Ex-research fellow jailed 20 weeks for cheating NUS of S$39,000 by submitting fake expense claims
SINGAPORE — A 42-year-old former research fellow from the National University of Singapore (NUS) was jailed for 20 weeks on Monday (July 25) for submitting fake or inflated claims to the school that amounted to about S$39,500.
Thomas Teh Kok Hiong, who worked at the university’s department of biomedical engineering, also submitted claims for expenses incurred by his family members. He altered receipts and invoices to make his expense reports seem more legitimate.
The Singaporean pleaded guilty in June to seven charges of forgery and cheating NUS. Eighteen other similar charges were taken into consideration for sentencing.
He began serving his sentence immediately.
The court earlier heard that Teh took advantage of an electronic system that employees used to submit their claims.
He cheated the university of S$39,452 by submitting 22 fake expense reports between October 2010 and September 2018.
The standard protocol was for someone to go through claims that are submitted to verify them and ensure that they complied with NUS’ regulations, had proper supporting documents attached and that there was enough money to reimburse the claimant.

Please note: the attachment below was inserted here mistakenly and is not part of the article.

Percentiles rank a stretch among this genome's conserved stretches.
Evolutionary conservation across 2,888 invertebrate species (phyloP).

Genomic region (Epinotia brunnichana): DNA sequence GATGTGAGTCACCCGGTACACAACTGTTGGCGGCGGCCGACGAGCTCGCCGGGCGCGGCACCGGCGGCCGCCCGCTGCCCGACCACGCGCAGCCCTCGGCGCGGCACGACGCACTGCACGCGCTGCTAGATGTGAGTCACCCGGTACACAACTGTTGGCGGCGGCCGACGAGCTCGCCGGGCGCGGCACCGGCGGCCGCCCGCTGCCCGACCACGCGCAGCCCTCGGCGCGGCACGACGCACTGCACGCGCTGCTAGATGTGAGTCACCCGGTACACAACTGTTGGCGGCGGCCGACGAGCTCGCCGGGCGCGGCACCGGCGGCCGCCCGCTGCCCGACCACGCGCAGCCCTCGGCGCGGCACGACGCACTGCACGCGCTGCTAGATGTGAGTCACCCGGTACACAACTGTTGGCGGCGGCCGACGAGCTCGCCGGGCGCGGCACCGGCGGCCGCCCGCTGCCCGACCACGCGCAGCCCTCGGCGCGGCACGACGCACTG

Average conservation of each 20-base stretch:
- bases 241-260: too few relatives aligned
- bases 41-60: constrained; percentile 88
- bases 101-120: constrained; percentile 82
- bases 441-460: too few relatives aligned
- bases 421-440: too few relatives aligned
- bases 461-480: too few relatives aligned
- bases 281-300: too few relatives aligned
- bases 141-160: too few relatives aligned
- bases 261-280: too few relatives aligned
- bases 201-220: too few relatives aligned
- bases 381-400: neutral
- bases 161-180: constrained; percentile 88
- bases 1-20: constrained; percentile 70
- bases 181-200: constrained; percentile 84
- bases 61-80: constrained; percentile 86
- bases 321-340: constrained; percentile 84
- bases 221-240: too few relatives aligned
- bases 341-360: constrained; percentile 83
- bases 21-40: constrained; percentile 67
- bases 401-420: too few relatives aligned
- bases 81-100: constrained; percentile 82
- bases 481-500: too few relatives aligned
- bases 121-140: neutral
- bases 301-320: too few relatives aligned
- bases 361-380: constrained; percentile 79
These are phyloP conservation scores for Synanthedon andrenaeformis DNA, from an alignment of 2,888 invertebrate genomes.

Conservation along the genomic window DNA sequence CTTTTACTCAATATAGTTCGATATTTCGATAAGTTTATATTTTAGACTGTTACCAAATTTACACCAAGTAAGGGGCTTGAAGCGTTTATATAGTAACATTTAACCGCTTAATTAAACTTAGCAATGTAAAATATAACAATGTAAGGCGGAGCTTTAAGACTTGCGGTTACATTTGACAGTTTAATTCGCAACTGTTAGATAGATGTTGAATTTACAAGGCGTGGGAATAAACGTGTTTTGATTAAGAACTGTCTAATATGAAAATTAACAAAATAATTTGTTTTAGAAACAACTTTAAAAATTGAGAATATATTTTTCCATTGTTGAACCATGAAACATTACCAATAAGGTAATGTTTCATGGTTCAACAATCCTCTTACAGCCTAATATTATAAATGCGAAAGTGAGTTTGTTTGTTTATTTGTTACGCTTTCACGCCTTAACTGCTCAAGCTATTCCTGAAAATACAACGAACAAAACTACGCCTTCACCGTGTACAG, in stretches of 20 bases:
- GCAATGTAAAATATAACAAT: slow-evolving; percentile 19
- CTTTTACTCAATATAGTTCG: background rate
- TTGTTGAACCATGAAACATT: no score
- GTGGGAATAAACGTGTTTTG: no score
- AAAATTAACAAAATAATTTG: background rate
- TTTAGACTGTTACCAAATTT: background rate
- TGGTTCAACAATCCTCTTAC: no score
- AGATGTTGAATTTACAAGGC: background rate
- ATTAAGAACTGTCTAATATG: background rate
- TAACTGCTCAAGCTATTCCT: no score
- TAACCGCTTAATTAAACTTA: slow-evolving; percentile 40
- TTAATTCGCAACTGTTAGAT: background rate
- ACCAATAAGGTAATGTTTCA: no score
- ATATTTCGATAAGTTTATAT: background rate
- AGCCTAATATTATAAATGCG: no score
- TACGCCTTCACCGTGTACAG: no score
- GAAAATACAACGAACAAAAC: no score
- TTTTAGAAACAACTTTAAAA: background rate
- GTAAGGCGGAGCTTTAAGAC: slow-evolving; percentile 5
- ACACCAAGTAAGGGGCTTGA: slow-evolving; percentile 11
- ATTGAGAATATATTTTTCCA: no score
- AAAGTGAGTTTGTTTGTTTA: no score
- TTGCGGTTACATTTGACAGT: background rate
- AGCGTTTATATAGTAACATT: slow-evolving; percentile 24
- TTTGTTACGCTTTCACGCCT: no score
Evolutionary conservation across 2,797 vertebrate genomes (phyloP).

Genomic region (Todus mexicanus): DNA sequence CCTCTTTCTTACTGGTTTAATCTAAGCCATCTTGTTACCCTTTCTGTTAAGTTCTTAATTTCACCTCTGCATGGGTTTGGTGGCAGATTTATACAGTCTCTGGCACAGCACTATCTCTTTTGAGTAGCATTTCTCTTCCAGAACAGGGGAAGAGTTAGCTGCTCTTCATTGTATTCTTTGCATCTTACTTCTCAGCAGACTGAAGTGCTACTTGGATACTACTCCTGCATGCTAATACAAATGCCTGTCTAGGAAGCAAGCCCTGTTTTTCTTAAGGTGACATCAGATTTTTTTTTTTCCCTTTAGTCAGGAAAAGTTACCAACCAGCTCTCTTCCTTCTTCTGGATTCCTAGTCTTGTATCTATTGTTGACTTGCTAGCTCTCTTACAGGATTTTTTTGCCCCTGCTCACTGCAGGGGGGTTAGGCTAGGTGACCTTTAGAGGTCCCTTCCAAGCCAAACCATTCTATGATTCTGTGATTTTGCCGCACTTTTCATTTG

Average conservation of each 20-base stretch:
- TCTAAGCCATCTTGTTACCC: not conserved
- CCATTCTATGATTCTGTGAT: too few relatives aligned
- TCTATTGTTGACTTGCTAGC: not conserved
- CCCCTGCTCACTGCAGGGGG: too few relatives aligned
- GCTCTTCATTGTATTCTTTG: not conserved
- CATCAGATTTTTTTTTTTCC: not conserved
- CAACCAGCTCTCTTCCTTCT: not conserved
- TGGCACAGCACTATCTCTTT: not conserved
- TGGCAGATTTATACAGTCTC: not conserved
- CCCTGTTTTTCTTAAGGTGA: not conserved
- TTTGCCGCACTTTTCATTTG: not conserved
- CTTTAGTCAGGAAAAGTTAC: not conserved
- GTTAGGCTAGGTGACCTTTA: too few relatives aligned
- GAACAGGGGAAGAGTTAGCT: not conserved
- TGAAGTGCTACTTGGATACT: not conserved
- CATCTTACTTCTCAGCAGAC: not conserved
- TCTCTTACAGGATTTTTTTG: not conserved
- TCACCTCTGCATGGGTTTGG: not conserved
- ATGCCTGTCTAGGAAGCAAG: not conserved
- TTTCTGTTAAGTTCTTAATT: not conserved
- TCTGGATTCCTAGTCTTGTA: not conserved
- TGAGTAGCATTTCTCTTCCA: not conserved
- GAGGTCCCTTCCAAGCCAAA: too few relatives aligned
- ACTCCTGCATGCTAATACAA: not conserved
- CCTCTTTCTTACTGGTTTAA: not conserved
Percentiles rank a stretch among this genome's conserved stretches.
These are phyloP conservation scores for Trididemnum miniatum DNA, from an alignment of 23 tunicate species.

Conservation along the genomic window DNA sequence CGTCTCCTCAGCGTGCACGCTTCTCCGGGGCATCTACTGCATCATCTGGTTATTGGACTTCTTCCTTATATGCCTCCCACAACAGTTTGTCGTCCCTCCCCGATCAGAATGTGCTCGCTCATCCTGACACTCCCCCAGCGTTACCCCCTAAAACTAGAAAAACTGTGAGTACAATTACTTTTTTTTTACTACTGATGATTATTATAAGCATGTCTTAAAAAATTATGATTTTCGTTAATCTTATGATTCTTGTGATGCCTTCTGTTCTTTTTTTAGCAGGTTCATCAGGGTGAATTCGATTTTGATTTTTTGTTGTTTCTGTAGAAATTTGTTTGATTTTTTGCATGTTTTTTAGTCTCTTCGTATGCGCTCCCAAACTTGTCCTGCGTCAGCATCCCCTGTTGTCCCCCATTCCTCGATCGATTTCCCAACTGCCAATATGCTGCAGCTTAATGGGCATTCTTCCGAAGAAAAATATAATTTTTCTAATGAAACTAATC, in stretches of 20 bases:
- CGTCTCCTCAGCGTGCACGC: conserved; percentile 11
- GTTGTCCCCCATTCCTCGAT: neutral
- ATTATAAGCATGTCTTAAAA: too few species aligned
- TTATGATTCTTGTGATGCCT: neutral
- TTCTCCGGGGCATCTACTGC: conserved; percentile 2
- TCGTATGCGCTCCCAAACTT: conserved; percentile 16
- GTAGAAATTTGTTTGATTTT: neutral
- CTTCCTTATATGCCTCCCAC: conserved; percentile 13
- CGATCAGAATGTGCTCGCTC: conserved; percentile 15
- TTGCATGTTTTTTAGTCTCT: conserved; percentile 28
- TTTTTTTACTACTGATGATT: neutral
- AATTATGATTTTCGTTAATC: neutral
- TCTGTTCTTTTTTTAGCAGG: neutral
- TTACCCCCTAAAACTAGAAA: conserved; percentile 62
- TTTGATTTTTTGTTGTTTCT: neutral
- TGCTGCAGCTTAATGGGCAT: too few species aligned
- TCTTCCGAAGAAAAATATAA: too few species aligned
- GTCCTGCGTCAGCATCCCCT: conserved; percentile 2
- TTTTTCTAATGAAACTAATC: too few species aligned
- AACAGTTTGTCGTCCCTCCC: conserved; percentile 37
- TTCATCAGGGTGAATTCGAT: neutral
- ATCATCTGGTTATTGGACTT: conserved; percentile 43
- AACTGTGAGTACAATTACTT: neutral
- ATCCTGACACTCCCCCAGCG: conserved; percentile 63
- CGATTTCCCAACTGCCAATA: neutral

Another person approving the claim would then perform a second round of checks before the claim was handed over to the finance office for reimbursement.
These people who examined and processed the claim did not conduct physical checks to verify if the goods had been delivered.
Deputy Public Prosecutor V Jesudevan told the court they trusted that the claims and supporting documents were genuine and relied on them to process the claim.
Investigations revealed that Teh submitted expense reports with false or inflated claims to NUS, as well as claims for expenses he did not incur.
He lied that he was buying items for projects when they were for his personal use or fictitious in nature.
These items included a S$203 screw set, a S$337 drill bit set and a S$1,668 medical forceps and drill bit set. He also made claims for diamond saw blades worth S$480, absorbent pads and disinfectants worth S$304, and a rotary manual polisher worth S$545.
In October 2017, he paid S$300 to install solar film on his Toyota Estima car. He then edited a blank invoice from the shop that installed it, entering the description “UV protective film” and changing the price to S$4,815 to support his false claim to NUS.
A few months later, he made a claim of S$2,820 purportedly for the purchase of a linear stage, stepper motor and actuator, even though he did not buy such items.
What he did was spend S$1,000 on a labeller and radio for his personal use. He then forged a cash sale document and submitted the claim to NUS.
Court documents did not reveal how his offences were discovered.
For each cheating or forgery offence, Teh could have been jailed for up to 10 years and fined.
In a similar case, a former NUS professor, Tan Kok Kiong, was charged alongside Teh with submitting fraudulent claims amounting to about S$100,000 from 2012 to 2019. His case is pending before the courts.